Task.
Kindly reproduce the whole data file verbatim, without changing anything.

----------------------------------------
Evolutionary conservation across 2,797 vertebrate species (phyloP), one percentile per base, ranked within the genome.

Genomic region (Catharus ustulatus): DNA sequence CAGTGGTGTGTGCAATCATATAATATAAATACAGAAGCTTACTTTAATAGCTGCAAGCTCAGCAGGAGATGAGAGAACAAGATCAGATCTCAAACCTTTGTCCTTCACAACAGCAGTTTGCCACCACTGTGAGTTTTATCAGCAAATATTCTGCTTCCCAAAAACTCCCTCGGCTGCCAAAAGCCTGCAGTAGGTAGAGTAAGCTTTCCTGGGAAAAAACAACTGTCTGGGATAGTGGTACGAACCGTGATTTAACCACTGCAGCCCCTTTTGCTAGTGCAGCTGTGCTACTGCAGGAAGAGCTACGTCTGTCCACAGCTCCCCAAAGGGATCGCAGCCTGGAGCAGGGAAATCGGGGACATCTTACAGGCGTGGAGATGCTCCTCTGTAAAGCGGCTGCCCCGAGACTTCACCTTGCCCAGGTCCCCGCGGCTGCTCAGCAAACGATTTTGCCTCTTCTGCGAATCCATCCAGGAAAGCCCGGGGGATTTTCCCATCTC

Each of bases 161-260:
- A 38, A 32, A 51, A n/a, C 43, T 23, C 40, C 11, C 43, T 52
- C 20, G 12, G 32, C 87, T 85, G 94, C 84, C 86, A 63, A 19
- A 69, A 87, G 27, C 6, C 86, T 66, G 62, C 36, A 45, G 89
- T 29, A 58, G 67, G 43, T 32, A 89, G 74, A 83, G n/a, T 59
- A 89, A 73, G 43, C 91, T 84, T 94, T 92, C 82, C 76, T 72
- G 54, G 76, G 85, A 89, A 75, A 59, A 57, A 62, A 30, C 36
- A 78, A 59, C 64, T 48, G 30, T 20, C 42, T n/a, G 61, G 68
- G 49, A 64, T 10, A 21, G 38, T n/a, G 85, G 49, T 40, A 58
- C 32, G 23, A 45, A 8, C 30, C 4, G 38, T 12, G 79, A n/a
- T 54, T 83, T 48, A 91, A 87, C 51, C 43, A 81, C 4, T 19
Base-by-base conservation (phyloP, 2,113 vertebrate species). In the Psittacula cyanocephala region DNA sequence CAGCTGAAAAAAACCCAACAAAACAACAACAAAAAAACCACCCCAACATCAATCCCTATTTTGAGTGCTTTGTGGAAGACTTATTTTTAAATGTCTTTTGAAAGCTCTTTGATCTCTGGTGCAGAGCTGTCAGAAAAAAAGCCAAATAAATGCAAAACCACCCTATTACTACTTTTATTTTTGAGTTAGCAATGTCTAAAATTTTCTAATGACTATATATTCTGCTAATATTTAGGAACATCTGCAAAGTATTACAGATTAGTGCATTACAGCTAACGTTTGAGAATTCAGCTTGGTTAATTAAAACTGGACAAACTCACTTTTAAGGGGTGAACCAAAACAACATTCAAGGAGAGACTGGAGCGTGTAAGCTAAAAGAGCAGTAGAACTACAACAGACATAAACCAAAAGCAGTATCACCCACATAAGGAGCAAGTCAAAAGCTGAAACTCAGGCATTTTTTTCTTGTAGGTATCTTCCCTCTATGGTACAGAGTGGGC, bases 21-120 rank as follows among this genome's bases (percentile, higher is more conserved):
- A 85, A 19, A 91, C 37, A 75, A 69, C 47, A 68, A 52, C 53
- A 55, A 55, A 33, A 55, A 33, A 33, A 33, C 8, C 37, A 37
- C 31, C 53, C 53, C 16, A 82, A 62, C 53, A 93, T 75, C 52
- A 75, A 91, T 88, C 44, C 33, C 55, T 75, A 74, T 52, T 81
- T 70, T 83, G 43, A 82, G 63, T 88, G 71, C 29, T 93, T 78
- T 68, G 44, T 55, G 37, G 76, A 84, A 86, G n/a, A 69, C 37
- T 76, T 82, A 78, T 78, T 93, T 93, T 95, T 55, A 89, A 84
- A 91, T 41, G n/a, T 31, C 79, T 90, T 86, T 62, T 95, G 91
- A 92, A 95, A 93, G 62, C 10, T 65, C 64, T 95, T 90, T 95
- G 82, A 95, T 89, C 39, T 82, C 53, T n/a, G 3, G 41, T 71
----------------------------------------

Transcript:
Evolutionary conservation across 2,797 vertebrate species (phyloP), one percentile per base, ranked within the genome.

Genomic region (Catharus ustulatus): DNA sequence CAGTGGTGTGTGCAATCATATAATATAAATACAGAAGCTTACTTTAATAGCTGCAAGCTCAGCAGGAGATGAGAGAACAAGATCAGATCTCAAACCTTTGTCCTTCACAACAGCAGTTTGCCACCACTGTGAGTTTTATCAGCAAATATTCTGCTTCCCAAAAACTCCCTCGGCTGCCAAAAGCCTGCAGTAGGTAGAGTAAGCTTTCCTGGGAAAAAACAACTGTCTGGGATAGTGGTACGAACCGTGATTTAACCACTGCAGCCCCTTTTGCTAGTGCAGCTGTGCTACTGCAGGAAGAGCTACGTCTGTCCACAGCTCCCCAAAGGGATCGCAGCCTGGAGCAGGGAAATCGGGGACATCTTACAGGCGTGGAGATGCTCCTCTGTAAAGCGGCTGCCCCGAGACTTCACCTTGCCCAGGTCCCCGCGGCTGCTCAGCAAACGATTTTGCCTCTTCTGCGAATCCATCCAGGAAAGCCCGGGGGATTTTCCCATCTC

Each of bases 161-260:
- A 38, A 32, A 51, A n/a, C 43, T 23, C 40, C 11, C 43, T 52
- C 20, G 12, G 32, C 87, T 85, G 94, C 84, C 86, A 63, A 19
- A 69, A 87, G 27, C 6, C 86, T 66, G 62, C 36, A 45, G 89
- T 29, A 58, G 67, G 43, T 32, A 89, G 74, A 83, G n/a, T 59
- A 89, A 73, G 43, C 91, T 84, T 94, T 92, C 82, C 76, T 72
- G 54, G 76, G 85, A 89, A 75, A 59, A 57, A 62, A 30, C 36
- A 78, A 59, C 64, T 48, G 30, T 20, C 42, T n/a, G 61, G 68
- G 49, A 64, T 10, A 21, G 38, T n/a, G 85, G 49, T 40, A 58
- C 32, G 23, A 45, A 8, C 30, C 4, G 38, T 12, G 79, A n/a
- T 54, T 83, T 48, A 91, A 87, C 51, C 43, A 81, C 4, T 19
Base-by-base conservation (phyloP, 2,113 vertebrate species). In the Psittacula cyanocephala region DNA sequence CAGCTGAAAAAAACCCAACAAAACAACAACAAAAAAACCACCCCAACATCAATCCCTATTTTGAGTGCTTTGTGGAAGACTTATTTTTAAATGTCTTTTGAAAGCTCTTTGATCTCTGGTGCAGAGCTGTCAGAAAAAAAGCCAAATAAATGCAAAACCACCCTATTACTACTTTTATTTTTGAGTTAGCAATGTCTAAAATTTTCTAATGACTATATATTCTGCTAATATTTAGGAACATCTGCAAAGTATTACAGATTAGTGCATTACAGCTAACGTTTGAGAATTCAGCTTGGTTAATTAAAACTGGACAAACTCACTTTTAAGGGGTGAACCAAAACAACATTCAAGGAGAGACTGGAGCGTGTAAGCTAAAAGAGCAGTAGAACTACAACAGACATAAACCAAAAGCAGTATCACCCACATAAGGAGCAAGTCAAAAGCTGAAACTCAGGCATTTTTTTCTTGTAGGTATCTTCCCTCTATGGTACAGAGTGGGC, bases 21-120 rank as follows among this genome's bases (percentile, higher is more conserved):
- A 85, A 19, A 91, C 37, A 75, A 69, C 47, A 68, A 52, C 53
- A 55, A 55, A 33, A 55, A 33, A 33, A 33, C 8, C 37, A 37
- C 31, C 53, C 53, C 16, A 82, A 62, C 53, A 93, T 75, C 52
- A 75, A 91, T 88, C 44, C 33, C 55, T 75, A 74, T 52, T 81
- T 70, T 83, G 43, A 82, G 63, T 88, G 71, C 29, T 93, T 78
- T 68, G 44, T 55, G 37, G 76, A 84, A 86, G n/a, A 69, C 37
- T 76, T 82, A 78, T 78, T 93, T 93, T 95, T 55, A 89, A 84
- A 91, T 41, G n/a, T 31, C 79, T 90, T 86, T 62, T 95, G 91
- A 92, A 95, A 93, G 62, C 10, T 65, C 64, T 95, T 90, T 95
- G 82, A 95, T 89, C 39, T 82, C 53, T n/a, G 3, G 41, T 71